But, there’s an eerie silence surrounding one significant issue in the unexpected regeneration of West Coast as a serious finals candidate.
Any debate on whether the coach and one of the decorated club’s favourite sons deserves a contract extension seems to have gone deafeningly silent.
West Coast is now virtually assured of finals in September for the first time since 2007 and against pretty much all expectation heading into the last year of Worsfold’s current contract.
That being the case, there is also virtually no chance that the accomplished Eagles premiership captain of 1992 and ’94 and flag winning coach of 2006, now doesn’t command a new deal.
West Coast have successfully implemented a playing brand to genuinely challenge the competition's best outfits and have their most important components available with a relatively healthy list of personnel.
If Worsfold, 42, is to be extended it should be for at least two more seasons and probably even a third through until the end of 2014.
It is understood that the 209-game hard-core defender wants a new three-year contract to continue the resurrection of his playing group that had been written off as a potential force in the dying stages of Worsfold’s decade-long reign.
Worsfold genuinely believes he is building toward winning a second flag and fourth within his club’s 25-year existence with his current playing group.
He has firmly believed in his troops throughout the past two seasons despite on-going failings and a hefty injury toll in 2010 and detractors mounting against his claims to stay at the helm.
The length of any new agreement will become the biggest debating point, similar to around about this time two years ago when Worsfold wanted three more seasons and only won a two-year extension.
A horribly untimely and unacceptable 15-point Round 12 loss to cellar-dwellers Richmond in Melbourne in fallen champion’s Ben Cousins first game back against his old club and Jade Rawlings first as caretaker Tigers coach on the eve of closing contract discussions probably cost Worsfold a third season instead of an extension only until the end of 2011.
Worsfold started his 2011 premiership season on the back of just four wins and an unsavoury last-place finish for the first time in West Coast’s history last year.
More importantly though it is on the back of a blind faith that he would mould his current group of players into significant flag candidates.
Worsfold has completely transformed his troops with their playing style, as well as fitness and health levels to the extent that the rejuvenated West Coast are in firm contention to even finish in the top four.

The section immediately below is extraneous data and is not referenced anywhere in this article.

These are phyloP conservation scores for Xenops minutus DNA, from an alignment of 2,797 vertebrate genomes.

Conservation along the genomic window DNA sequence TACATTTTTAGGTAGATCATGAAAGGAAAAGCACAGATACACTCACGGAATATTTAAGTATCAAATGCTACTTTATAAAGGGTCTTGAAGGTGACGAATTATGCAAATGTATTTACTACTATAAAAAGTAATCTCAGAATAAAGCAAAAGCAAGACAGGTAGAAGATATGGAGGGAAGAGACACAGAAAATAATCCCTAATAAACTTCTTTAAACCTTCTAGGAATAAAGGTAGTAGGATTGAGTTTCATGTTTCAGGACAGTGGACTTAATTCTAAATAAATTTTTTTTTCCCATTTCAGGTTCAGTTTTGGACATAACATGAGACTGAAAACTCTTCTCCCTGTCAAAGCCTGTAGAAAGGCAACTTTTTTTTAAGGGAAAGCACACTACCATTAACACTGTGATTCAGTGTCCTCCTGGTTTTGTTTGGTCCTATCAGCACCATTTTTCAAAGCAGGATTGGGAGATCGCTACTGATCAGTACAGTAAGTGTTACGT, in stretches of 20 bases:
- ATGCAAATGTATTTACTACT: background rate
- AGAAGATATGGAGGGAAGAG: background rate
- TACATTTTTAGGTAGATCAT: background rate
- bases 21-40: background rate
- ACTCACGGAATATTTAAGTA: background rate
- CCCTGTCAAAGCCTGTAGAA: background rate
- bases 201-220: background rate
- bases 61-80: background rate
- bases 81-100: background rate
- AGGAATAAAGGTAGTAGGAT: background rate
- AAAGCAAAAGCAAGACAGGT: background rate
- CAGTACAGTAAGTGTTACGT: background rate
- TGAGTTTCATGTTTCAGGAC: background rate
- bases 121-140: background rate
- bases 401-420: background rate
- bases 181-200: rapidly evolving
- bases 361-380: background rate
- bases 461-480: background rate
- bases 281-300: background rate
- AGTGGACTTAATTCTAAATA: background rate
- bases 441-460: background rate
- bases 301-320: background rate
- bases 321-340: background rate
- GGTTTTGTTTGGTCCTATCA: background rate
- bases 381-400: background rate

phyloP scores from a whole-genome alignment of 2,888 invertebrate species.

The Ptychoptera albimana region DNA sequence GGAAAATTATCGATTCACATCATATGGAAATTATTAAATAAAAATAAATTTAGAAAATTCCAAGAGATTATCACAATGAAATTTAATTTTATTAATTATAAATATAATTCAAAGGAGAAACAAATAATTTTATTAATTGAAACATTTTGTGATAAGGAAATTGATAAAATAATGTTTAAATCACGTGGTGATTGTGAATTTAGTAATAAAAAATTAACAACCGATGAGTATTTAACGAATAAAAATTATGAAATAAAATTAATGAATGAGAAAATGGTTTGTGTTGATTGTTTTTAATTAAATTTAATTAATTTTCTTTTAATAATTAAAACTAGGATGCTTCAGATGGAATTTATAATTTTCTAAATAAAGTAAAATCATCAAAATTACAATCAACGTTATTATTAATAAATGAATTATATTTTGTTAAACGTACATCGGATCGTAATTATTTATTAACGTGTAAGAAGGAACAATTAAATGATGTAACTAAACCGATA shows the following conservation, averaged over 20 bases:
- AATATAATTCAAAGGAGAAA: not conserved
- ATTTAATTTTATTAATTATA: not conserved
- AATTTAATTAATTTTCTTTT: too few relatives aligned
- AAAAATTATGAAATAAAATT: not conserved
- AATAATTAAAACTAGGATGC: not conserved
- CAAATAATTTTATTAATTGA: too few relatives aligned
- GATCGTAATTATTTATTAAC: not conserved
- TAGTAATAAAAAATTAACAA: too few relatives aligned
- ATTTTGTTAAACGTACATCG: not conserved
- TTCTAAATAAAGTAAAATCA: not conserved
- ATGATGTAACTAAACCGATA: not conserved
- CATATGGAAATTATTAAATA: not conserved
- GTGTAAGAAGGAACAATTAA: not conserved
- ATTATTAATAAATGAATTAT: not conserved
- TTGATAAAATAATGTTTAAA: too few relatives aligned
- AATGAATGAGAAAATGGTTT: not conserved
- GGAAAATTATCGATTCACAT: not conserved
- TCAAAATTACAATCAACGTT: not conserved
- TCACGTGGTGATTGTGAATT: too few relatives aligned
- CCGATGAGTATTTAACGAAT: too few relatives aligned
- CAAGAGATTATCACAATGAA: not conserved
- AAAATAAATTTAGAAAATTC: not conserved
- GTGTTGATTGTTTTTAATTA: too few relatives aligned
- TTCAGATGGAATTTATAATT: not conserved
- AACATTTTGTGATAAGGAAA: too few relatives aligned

Sure, a revival is significantly aided with a re-birth of proven champions Dean Cox to lead the ruck, Daniel Kerr and Darren Glass, as well as further evolution of match-winning forwards Josh Kennedy and Mark LeCras, reliable clearances from Matthew Priddis and classy youngsters Luke Shuey and Jack Darling.
Worsfold, laboriously, assured all who would listen that he could rebuild his outfit into a premiership chance if faith he had in the players was rewarded with faith from his fans and more importantly his board of management.
West Coast’s sincerity as final-four chances will be more than likely resolved over the next month.
The Eagles reincarnation confronts raging glamour side Carlton, led by former Eagles champion Chris Judd and then Geelong, St Kilda, Fremantle and Western Bulldogs in four straight big occasion outings after a Round 15 bye.
West Coast management, especially front-end spokesmen chairman Alan Cransberg and long serving chief executive Trevor Nisbett insist that Worsfold’s contract talks will stay on hold until after the conclusion of this season.
That’s hardly going to wash with Worsfold devotees.
He has already won eight games and lost four with a distinct new defensive pressure all over the ground that rivals some of the best current AFL exponents of the “forward press” and has established a healthy playing list in conjunction with his support and sports science staff.
If Worsfold manages a win or few over the next five outings and a finals return is assured, as well as a top-four finish staying on the cards or even a fifth or sixth-place finish and a home final in the opening week of September play-offs, it becomes impossible to ignore genuine claims to a new contract.
That’s if it hasn’t already been stamped as “must be reappointed”.
Worsfold’s current plight is at an opposite end of the scales for out-of-contract Western Bulldogs coach Rodney Eade and Adelaide’s Neil Craig.
Bulldogs management must decide on merits of confirming that Eade is the right coach to rebuild their finals chances over the next two to three seasons in similar manner that West Coast stayed loyal to Worsfold’s rejuvenation program two years ago.
If Dogs governors decide Eade is not the best coach for that project then he won’t continue beyond this season.
Conversely, he is eminently well qualified to lead a complete rebuilding project at Whitten Oval.
Craig, after eight seasons at the helm, appears to be at the end of his run and a fresh voice is apparently in need around the Crows nest.
Crows management, though, like West Coast and Bulldogs, could assist replenishment strategies at their clubs with earlier rather than later announcements of their coach’s future.